EXCESSIVE government spending in Manitoba is depressing the province’s economy, an analyst with the conservative Fraser Institute said yesterday.
Niels Veldhuis, a senior research economist at the institute’s headquarters in Vancouver, said the projected 3.5 per cent increase in spending in the provincial budget Finance Minister Greg Selinger handed down this week is greater than can be justified by inflation and the province’s population growth.
And net government debt continued to go up, Veldhuis said. Debt is projected in the budget to increase to $16.4 billion from $16.1 billion. That “is a very dangerous thing,” he told a breakfast meeting in Winnipeg organized by the Frontier Centre for Public Policy.
The analysis of Veldhuis is at odds with a TD Bank Financial Group provincial budget analysis released this week, which said Manitoba is in a solid fiscal position that will help it weather economic challenges such as the increased value of the Canadian dollar. The bank said that although government debt is rising, it is shrinking as a percentage of Manitoba’s GDP.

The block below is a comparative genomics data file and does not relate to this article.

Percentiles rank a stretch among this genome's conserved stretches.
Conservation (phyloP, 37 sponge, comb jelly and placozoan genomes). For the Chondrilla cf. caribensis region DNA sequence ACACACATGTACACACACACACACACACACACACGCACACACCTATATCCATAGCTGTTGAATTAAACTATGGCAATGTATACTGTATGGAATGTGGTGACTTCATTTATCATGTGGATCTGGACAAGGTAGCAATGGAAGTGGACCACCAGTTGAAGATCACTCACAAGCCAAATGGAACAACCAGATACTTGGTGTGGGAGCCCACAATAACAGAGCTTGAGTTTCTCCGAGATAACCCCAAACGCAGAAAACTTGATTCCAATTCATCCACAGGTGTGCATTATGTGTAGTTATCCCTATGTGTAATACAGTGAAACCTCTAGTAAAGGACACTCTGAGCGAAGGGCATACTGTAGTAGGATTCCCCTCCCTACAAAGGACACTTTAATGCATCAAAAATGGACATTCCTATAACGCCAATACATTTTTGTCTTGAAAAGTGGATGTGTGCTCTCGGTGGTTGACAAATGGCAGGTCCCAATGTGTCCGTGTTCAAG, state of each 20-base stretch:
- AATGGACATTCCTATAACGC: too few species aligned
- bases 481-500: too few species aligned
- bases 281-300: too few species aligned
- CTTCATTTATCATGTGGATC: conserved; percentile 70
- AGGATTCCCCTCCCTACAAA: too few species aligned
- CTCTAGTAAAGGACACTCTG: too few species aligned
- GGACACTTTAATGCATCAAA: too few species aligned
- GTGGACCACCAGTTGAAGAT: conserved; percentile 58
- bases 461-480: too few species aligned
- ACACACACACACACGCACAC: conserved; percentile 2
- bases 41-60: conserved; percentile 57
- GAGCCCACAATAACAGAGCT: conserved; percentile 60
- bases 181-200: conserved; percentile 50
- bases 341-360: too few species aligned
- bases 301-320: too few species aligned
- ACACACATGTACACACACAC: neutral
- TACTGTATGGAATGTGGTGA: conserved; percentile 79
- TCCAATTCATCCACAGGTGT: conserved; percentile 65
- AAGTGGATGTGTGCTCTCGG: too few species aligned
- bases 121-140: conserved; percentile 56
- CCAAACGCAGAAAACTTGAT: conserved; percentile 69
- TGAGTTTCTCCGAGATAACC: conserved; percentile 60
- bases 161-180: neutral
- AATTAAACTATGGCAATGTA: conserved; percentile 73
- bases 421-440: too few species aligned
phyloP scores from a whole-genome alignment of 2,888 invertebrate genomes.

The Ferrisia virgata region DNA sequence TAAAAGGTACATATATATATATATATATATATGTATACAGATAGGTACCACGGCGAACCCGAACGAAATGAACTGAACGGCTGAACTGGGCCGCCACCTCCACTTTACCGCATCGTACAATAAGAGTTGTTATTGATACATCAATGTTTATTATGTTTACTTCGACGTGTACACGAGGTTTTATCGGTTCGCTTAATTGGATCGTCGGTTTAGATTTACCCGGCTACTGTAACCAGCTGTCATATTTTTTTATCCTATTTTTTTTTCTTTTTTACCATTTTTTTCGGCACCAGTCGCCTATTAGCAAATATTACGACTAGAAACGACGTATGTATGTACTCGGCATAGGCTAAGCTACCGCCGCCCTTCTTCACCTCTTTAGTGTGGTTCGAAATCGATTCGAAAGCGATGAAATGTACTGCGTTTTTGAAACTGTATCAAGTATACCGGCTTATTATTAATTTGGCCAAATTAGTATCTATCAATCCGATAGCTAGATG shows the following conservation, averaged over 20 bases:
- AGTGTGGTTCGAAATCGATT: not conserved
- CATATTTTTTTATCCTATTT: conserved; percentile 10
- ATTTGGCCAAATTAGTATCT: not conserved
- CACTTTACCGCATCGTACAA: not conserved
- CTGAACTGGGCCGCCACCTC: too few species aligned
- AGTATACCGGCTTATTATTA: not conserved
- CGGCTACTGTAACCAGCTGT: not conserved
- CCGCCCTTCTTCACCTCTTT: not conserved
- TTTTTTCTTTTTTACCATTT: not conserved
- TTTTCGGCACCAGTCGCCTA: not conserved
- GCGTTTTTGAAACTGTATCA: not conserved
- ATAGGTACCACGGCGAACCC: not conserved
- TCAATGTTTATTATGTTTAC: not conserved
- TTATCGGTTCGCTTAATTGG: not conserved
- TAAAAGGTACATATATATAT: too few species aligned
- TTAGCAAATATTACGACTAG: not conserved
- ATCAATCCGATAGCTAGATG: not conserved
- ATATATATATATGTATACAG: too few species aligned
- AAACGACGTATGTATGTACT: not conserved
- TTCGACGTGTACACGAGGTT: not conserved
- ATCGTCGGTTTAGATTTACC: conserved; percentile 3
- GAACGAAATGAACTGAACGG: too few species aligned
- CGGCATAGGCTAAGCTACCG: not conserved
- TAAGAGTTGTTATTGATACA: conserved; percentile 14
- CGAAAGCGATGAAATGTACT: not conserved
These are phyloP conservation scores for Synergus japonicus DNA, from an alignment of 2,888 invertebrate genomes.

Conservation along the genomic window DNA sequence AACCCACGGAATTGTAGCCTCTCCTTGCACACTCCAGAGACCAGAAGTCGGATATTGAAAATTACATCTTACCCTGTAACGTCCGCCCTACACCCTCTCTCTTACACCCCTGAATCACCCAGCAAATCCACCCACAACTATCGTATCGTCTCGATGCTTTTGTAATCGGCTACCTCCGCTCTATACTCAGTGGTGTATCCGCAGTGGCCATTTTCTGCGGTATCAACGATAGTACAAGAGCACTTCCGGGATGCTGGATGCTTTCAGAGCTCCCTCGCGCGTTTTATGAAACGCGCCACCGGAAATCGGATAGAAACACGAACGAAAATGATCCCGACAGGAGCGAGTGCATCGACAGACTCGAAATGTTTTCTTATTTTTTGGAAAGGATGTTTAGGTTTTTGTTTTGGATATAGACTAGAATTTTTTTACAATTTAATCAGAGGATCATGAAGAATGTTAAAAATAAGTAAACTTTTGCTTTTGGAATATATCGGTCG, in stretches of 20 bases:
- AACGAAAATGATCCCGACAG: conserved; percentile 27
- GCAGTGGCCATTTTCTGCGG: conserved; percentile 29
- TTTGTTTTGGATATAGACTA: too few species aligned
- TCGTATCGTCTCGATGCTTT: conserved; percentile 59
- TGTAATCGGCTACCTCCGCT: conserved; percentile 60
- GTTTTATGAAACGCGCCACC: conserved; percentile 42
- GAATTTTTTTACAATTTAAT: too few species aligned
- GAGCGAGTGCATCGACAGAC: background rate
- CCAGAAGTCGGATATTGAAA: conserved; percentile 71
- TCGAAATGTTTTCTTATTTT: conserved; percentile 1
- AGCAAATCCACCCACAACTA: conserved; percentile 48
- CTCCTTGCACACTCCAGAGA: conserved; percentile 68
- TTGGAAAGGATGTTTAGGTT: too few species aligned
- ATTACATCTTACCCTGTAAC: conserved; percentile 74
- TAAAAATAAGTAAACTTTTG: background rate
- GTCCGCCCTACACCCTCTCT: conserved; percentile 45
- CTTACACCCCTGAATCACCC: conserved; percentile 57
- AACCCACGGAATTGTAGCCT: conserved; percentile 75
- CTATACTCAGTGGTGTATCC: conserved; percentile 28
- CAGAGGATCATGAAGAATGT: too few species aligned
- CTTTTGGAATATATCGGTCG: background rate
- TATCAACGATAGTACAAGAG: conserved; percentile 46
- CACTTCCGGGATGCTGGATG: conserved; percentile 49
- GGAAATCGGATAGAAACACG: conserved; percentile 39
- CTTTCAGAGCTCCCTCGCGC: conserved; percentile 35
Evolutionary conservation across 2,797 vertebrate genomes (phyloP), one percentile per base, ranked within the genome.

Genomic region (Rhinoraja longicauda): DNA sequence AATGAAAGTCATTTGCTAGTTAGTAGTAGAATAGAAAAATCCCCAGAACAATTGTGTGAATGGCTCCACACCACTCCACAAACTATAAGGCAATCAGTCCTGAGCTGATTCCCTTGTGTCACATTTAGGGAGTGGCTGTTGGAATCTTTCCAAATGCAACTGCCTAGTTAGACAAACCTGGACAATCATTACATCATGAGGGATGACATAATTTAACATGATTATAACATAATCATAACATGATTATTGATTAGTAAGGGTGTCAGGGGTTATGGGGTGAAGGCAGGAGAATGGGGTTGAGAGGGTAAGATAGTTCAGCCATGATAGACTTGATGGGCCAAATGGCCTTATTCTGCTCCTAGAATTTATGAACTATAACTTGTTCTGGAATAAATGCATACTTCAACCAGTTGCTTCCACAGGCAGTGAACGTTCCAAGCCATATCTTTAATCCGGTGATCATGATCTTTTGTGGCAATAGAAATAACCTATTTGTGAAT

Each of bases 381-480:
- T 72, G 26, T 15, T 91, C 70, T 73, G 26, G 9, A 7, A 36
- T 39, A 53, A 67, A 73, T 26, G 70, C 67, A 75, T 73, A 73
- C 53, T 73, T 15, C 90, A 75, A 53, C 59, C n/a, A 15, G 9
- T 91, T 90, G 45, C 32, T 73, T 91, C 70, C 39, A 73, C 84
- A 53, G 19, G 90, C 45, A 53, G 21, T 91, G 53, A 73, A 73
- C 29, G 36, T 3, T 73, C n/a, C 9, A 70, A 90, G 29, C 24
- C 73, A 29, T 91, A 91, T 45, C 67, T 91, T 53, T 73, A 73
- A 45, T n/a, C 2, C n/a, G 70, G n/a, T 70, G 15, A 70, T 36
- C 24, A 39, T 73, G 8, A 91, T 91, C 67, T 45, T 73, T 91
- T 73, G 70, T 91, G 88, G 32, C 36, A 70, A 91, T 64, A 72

Veldhuis said studies have shown growth of government negatively affects economic growth. In Manitoba, government spending accounts for 47.5 per cent of the economy when municipal, provincial and federal spending are included, he said.
A level of government spending equal to about 30 per cent of GDP would be closer to what is optimal, but Alberta is the only province where the government spending level is below 30 per cent, he said.
In Manitoba, “nearly half the economy is taken up by government spending,” he said.